CommonSpace columnist Fraser Stewart this week takes a look at party political broadcasts as General Election season gets into full swing
PARTY POLITICAL BROADCASTS are always tough. For the party, it represents a chance to engage people with their ideas and values; for the people, it gives us a chance to establish basic party messages without being subjected to a tirade of stock answers, non-answers and circumlocution. It’s a rare chance for politicians to connect with the electorate without any major scrutiny. The power of rhetoric in this medium, then, is key.
Let’s take a look at the three released this week, from the Conservatives, Labour and the SNP respectively.
The Conservative broadcast is a strange one – it seems that they have used this offering to marry the economy and family together as one package (which isn’t a terrible idea) but have fallen just flat of success. From the opening scene the message is clumsy and disjointed – the very picture of infancy captioned by a deficit-based tagline.
A young girl skimming stones underpinned by a slogan about pensions. Why? Because the Conservatives have realised that the economy – the lifeblood of their entire campaign – is boring, and will never garner support like saving the NHS or tackling poverty will; if they want the fiscal machinations of rich people to inspire the public they’ll need to be much slicker than this.
Kudos on attempting to condition a subconscious attachment between the economy and the things we love, but it just doesn’t work. Of course, endeavour beyond the Pavlovian mind games and we are blessed with the piece de resistance: the Camerons enjoying a nice family dinner – an Americanism in politics as old as the constitution, and the only part of the ad that actually works.
What Cameron is really saying here is ‘vote for me, I’m a well-liked guy’, because even he knows that the only chance the Tories have to decisively regain power is to contest the election on personality – Miliband’s kryptonite.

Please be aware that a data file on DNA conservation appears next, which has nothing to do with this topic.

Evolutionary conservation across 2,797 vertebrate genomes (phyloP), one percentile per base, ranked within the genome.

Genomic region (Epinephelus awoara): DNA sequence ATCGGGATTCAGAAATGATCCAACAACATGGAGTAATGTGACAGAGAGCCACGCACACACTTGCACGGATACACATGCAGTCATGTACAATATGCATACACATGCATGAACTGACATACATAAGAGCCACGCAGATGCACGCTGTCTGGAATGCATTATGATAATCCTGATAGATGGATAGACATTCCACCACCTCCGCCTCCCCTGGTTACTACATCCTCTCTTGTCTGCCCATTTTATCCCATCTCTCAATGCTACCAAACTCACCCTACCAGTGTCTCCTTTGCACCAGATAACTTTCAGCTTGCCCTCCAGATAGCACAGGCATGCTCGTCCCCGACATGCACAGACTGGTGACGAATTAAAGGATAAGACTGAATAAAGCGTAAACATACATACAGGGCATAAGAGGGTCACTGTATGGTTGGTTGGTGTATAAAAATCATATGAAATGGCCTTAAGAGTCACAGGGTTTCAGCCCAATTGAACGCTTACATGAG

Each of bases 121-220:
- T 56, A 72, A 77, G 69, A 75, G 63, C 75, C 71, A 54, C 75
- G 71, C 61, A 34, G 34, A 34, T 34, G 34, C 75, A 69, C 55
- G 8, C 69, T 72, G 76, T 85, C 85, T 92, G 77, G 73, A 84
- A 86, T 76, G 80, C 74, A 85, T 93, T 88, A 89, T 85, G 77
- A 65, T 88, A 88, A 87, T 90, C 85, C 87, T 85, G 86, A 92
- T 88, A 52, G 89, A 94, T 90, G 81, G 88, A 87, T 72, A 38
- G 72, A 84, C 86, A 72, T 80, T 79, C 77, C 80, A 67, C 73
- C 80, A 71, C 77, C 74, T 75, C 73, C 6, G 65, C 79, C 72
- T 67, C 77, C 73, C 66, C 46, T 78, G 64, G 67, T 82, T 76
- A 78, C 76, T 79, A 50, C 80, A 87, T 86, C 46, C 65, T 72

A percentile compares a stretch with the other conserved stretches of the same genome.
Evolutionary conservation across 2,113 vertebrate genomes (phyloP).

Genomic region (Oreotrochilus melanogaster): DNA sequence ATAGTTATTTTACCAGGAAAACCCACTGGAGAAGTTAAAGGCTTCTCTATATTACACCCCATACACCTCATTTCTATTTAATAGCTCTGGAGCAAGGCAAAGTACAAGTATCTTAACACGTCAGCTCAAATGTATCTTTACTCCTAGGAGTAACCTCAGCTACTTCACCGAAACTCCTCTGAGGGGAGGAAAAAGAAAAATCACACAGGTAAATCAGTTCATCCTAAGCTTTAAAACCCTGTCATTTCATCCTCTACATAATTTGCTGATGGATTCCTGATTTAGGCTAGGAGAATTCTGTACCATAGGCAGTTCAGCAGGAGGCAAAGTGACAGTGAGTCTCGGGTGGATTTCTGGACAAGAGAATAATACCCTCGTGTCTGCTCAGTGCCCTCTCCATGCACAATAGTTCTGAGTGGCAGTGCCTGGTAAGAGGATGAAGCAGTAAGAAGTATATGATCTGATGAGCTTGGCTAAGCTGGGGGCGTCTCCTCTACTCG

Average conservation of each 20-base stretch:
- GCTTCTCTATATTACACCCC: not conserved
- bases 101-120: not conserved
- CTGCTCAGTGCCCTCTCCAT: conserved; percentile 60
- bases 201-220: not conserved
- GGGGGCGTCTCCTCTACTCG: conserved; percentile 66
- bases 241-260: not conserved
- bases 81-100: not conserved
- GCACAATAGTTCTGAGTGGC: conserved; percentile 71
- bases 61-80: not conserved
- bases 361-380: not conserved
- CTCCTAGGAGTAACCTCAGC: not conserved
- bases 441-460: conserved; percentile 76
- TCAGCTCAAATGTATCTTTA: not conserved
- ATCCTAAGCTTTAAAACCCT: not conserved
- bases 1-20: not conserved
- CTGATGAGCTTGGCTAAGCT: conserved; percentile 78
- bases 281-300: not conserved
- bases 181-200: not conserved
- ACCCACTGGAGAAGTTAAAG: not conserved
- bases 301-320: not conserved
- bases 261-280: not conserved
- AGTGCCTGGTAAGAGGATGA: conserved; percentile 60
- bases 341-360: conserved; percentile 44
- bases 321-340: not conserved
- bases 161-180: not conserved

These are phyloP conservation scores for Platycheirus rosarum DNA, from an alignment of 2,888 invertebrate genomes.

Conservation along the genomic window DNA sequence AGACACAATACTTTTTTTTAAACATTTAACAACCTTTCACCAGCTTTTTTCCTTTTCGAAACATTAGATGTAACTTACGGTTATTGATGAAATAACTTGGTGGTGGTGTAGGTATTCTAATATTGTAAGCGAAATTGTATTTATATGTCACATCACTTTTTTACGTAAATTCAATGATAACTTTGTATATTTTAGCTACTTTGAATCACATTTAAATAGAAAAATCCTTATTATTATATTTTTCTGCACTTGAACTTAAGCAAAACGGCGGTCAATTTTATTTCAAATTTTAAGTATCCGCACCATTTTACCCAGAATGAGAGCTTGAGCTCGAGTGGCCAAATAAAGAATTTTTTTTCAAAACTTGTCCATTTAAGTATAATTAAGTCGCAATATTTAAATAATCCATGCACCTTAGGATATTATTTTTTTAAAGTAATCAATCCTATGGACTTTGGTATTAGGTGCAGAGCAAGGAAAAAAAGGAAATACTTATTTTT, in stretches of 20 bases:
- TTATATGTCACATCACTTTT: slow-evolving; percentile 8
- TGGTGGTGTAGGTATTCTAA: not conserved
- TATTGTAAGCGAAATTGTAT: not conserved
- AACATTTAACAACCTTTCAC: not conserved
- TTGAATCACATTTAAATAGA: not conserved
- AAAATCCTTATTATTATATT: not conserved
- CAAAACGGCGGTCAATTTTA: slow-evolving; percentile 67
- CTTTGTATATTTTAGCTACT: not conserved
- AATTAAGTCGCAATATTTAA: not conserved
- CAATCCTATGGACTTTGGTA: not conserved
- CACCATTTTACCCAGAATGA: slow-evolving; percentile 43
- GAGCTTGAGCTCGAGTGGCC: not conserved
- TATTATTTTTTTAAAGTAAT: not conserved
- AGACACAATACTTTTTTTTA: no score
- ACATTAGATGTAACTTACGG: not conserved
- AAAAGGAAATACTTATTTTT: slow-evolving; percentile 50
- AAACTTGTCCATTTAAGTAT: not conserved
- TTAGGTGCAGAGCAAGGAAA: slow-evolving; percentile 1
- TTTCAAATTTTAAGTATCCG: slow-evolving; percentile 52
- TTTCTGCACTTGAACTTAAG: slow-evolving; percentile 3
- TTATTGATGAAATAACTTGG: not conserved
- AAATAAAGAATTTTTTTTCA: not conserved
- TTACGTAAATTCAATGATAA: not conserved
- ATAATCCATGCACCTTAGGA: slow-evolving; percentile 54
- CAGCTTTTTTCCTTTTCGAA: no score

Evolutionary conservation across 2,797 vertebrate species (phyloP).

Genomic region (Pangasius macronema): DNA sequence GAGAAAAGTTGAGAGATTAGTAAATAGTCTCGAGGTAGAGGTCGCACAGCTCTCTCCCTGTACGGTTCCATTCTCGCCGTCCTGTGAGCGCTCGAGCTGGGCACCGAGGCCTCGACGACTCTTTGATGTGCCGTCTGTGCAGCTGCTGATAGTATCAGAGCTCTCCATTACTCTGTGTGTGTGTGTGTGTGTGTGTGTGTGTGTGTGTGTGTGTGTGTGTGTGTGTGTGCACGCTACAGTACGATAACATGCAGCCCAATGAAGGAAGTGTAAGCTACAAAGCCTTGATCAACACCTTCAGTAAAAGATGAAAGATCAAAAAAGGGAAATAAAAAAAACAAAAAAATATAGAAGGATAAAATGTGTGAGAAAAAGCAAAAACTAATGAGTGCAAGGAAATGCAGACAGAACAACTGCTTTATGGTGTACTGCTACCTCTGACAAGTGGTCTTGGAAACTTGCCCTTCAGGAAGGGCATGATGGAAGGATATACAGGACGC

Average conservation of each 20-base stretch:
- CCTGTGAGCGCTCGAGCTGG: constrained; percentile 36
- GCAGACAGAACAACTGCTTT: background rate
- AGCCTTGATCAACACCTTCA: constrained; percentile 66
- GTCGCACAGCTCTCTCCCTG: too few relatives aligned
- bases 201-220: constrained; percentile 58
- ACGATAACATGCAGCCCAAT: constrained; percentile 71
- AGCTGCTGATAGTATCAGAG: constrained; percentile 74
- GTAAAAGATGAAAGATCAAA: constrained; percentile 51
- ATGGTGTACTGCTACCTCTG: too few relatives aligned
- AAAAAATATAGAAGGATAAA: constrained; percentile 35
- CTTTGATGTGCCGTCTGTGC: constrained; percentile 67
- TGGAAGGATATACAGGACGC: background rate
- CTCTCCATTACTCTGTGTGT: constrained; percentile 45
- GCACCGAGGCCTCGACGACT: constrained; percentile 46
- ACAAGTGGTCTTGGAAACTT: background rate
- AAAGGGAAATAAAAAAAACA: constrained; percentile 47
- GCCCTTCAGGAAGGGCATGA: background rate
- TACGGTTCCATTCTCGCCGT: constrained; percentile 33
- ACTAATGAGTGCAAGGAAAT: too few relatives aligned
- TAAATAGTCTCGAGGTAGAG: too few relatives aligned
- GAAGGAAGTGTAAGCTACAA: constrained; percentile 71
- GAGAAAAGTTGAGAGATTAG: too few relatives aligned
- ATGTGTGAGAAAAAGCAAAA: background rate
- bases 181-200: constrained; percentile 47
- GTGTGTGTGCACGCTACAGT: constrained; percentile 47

By portraying himself as the down-to-earth family man, Cameron is extending an olive branch to the common classes, but it’s still a posh Tory holding on to the other side. We won’t forget that.
By this exact ticket, then, Martin Freeman’s advert on behalf of Labour was a stroke of genius. He’s a very likable character, and one that has a knack for keeping the right side of sincere without inducing a coma of boredom. Ed Miliband delivering the same monologue? Pass me the buttons, there’s bound to be a Midsomer Murders repeat on the other side.
Labour caught the drift. With his popularity stewing in a homeostasis of non-existence, having Ed Miliband snore on about the NHS could only serve to damage their support; by hiring a non-political messenger, they rather cleverly create a distance between what they’re saying and who it is that’s actually saying it.
As strategically commendable as that may be, however, the execution is patently flawed. Martin Freeman ‘guaranteeing’ us an economy that works for everyone? I don’t bloody think so.
The video would also have resonated more poignantly without the inevitable sniders levelled at their Tory compeers. As soon as the Tories are mentioned we are reminded that this is in fact a political broadcast, and thus the original appeal and interest garnered by the actor is lost.
While hiring Martin Freeman might have seemed like an initially astute decision, his effectiveness and sincerity is largely neutralised by a sadly foreseeable shot in the foot.
The SNP, then, struck the balance.
Opening images appear almost Scandinavian, as actor Martin Compston drives through snowy winter mountains and heavily wooded forests – a subtle nod to the Nats’ Nordic roots, perhaps, with a simultaneous dissociation from the congestions of London. We know who this one’s aimed at.
Martin Compston, much like Martin Freeman, delivers just the right amount of sincerity. There are nods to all generations with a monologue that doesn’t attack, patronise or falter.
Like the Tories, the SNP employ your ‘everyday people’ routine, but with a more ambitious direction, sentimentalised with some impressive (if not a little cliched) cinematography: it isn’t about Nicola Sturgeon, it doesn’t descend into vanity and it (very nearly) resists the urge to have a go.
Where the SNP broadcast really excels, then, is in identifiableness – making the election about the audience. It’s very much in the language of ‘we’ and ‘us’ – proliferating a sense of inclusion instead of forcing us to listen. It amalgamates the distant sincerity of Martin Freeman with the target message of the Conservatives in a fashion tangibly more positive, organic and relatable than either.
Of the three, it’s easy to pick a winner. Although the Tories have been clever in their focussing on Cameron, and Labour (to a lesser extent) in their distancing of politics from politicians, the SNP have achieved both, but with far more natural results. North of the border, it’s round one to the Nats.
Picture courtesy of the SNP